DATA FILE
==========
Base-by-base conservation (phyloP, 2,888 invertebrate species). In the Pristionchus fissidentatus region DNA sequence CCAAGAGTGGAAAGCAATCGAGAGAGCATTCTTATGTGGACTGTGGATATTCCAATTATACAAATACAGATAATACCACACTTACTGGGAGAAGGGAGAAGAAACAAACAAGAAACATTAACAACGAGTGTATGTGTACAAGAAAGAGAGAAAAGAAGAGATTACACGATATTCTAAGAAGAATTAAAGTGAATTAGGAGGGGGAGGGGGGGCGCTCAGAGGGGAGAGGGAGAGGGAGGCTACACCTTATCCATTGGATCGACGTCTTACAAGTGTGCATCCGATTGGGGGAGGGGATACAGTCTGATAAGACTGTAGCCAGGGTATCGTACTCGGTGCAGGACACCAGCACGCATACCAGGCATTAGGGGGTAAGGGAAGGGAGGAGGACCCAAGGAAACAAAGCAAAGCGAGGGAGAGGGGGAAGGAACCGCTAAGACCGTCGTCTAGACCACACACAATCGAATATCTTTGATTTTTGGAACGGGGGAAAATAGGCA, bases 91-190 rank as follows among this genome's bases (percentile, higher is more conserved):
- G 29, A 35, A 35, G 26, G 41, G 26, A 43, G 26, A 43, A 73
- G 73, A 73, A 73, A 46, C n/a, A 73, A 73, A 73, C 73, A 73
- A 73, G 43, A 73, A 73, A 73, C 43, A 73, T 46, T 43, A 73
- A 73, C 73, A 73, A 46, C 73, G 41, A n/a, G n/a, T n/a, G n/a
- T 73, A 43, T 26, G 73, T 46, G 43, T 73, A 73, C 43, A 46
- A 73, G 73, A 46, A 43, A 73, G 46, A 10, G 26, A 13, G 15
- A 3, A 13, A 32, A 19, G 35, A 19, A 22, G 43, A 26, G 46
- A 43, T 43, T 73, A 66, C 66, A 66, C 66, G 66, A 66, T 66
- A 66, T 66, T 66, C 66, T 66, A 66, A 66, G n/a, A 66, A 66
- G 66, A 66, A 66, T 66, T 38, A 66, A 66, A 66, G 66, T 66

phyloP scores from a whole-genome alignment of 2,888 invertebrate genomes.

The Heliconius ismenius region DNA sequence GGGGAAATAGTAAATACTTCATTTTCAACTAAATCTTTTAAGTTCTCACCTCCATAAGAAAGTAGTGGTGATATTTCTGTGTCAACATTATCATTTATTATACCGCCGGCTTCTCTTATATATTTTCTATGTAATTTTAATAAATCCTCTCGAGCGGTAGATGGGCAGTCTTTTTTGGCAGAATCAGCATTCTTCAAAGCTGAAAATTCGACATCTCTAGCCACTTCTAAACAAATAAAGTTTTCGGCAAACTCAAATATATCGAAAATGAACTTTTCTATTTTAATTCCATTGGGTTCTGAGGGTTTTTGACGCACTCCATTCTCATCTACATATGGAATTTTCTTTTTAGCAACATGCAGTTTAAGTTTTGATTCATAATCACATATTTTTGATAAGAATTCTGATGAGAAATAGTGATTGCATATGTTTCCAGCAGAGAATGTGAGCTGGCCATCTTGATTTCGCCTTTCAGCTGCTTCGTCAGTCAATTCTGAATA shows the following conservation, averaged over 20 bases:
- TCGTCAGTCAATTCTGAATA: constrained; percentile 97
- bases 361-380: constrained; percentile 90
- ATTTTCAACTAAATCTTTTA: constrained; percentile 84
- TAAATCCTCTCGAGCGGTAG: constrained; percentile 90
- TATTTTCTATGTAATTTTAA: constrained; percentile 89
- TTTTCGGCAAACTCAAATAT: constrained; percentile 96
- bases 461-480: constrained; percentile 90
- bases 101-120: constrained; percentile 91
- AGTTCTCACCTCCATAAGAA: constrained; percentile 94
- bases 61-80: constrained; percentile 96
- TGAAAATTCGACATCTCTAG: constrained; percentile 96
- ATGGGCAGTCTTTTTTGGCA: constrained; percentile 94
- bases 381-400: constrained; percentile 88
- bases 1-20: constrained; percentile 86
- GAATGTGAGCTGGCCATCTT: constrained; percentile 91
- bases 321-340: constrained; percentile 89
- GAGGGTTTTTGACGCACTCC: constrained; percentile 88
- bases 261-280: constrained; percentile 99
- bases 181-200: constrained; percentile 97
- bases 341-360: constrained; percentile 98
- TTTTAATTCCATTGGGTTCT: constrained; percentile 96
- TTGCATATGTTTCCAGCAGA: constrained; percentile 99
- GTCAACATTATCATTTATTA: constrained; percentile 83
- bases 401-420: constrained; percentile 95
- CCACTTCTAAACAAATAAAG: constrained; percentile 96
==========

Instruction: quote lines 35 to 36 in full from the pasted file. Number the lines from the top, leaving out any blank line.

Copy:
- TTGCATATGTTTCCAGCAGA: constrained; percentile 99
- GTCAACATTATCATTTATTA: constrained; percentile 83